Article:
Unless otherwise stated, quantitative data are presented as the means±S.E.M. for three experiments. Statistical significance was evaluated using Student's t test.

RESULTS

MYPT1 is a potential FIH substrate

FIH-dependent asparagine hydroxylation sites within ARDs conform to a L(−8)D/E(−2)XN motif specifically located at the β-hairpin loops that connect ARs [57]. Bioinformatic alignment with known FIH substrates (Figure 1) indicated that the targeting subunit of smooth-muscle myosin phosphatase, MYPT1, contains two potential hydroxylation sites within the β-hairpin loops of its ARD that match the L(−8)D/E(−2)XN consensus (Asn-67 and Asn-226) and a further two conforming to L(−8)N (Asn-100 and Asn-288). Three of these sites (Asn-67, Asn-100 and Asn-226) have additional similarities to previously identified substrates in the primary sequence (Figure 1).

MYPT1 is a potential FIH substrate

Figure 1
MYPT1 is a potential FIH substrate

Alignment of known FIH substrates with four putative hydroxylation sites in human MYPT1: Asn-67, Asn-100, Asn-226 and Asn-288. Arrow indicates target asparagine residues. Sequences were aligned using ClustalW and shaded using BoxShade.

Figure 1
MYPT1 is a potential FIH substrate

Alignment of known FIH substrates with four putative hydroxylation sites in human MYPT1: Asn-67, Asn-100, Asn-226 and Asn-288. Arrow indicates target asparagine residues. Sequences were aligned using ClustalW and shaded using BoxShade.

The ARD of MYPT1 is hydroxylated in vivo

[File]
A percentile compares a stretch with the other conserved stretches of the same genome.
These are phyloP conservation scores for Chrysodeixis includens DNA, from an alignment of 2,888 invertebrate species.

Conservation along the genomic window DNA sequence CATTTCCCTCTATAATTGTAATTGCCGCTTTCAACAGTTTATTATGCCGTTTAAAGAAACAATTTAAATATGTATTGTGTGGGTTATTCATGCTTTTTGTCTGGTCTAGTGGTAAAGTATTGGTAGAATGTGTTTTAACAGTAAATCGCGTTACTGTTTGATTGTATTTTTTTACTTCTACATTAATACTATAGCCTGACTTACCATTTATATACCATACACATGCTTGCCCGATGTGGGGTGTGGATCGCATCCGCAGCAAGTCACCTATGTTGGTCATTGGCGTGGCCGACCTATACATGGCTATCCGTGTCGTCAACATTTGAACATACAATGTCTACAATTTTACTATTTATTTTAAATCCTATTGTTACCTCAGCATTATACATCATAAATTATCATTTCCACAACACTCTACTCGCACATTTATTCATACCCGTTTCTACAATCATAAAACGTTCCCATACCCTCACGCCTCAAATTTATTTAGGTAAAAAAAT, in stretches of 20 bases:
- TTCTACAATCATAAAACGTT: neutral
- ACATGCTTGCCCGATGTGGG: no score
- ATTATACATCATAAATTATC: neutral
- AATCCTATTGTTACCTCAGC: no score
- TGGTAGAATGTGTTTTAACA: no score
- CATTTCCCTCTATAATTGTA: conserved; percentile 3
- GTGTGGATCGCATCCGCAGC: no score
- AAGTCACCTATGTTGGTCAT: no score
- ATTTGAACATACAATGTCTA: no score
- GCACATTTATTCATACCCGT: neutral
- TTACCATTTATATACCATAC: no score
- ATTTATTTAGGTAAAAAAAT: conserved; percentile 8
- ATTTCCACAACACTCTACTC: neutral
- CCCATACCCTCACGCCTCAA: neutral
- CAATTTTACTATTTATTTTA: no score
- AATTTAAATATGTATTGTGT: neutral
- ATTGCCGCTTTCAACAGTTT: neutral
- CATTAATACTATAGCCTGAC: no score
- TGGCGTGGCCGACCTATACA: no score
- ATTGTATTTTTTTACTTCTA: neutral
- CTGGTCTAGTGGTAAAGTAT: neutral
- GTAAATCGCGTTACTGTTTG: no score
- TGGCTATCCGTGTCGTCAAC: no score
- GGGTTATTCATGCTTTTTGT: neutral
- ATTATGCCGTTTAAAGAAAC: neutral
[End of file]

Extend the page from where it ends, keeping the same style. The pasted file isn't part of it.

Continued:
To determine whether any of the asparagine residues identified were hydroxylated in vivo we immunopurified V5-tagged human MYPT1 ARD from transfected HEK-293T cells. The purified ARD protein was resolved by SDS/PAGE and digested using either trypsin or endoprotease Glu-C before analysis by LC-MS/MS. Peptides containing all four candidate asparagine residues were observed, and MS/MS sequencing assigned hydroxylation at Asn-67, Asn-100 and Asn-226 (Figure 2 and Supplementary Figure S1 at http://www.BiochemJ.org/bj/420/bj4200327add.htm). No hydroxylation was detected at Asn-288 (results not shown), the site with the least similarity to known FIH substrates (Figure 1).

The ARD of MYPT1 is hydroxylated in vivo

Figure 2
The ARD of MYPT1 is hydroxylated in vivo

Representative MS/MS spectra showing the tryptic fragment of human MYPT1 containing Asn-226 (LLIQAGYDVNIK) in unoxidized and hydroxylated states. Spectrum A shows the unoxidized peptide, while spectrum B shows the hydroxylated peptide. In (B), an additional mass of 16 Da is observed in the b ion series from b10 onwards, and in all the observed y ions, indicating hydroxylation on Asn-226. Intens., intensity.